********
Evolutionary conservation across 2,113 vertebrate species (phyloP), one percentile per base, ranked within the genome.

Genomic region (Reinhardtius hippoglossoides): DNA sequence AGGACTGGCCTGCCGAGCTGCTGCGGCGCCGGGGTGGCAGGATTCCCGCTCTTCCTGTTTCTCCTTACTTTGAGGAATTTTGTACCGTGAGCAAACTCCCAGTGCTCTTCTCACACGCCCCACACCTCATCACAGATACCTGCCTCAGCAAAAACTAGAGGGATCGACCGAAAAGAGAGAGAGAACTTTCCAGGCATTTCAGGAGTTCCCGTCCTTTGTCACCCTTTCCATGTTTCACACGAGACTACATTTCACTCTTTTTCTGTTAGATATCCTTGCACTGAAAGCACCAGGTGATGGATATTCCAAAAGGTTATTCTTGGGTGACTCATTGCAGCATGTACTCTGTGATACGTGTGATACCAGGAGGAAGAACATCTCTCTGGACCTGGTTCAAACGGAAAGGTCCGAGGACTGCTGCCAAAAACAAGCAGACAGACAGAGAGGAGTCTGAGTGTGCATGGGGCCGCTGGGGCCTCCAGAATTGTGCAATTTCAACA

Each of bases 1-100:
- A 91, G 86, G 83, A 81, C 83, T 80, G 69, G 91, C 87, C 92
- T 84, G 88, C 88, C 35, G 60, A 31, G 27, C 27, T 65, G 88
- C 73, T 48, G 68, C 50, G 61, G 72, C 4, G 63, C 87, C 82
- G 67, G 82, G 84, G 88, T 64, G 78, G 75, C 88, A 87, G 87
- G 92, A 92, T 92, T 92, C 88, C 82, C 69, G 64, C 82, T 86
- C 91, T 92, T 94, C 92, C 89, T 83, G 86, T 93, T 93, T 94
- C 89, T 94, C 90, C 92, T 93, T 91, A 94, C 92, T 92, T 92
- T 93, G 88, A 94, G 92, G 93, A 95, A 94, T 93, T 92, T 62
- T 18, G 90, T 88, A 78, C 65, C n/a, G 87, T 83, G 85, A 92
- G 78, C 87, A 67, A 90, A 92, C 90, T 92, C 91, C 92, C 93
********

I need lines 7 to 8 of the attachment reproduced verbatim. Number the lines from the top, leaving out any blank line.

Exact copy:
- G 67, G 82, G 84, G 88, T 64, G 78, G 75, C 88, A 87, G 87
- G 92, A 92, T 92, T 92, C 88, C 82, C 69, G 64, C 82, T 86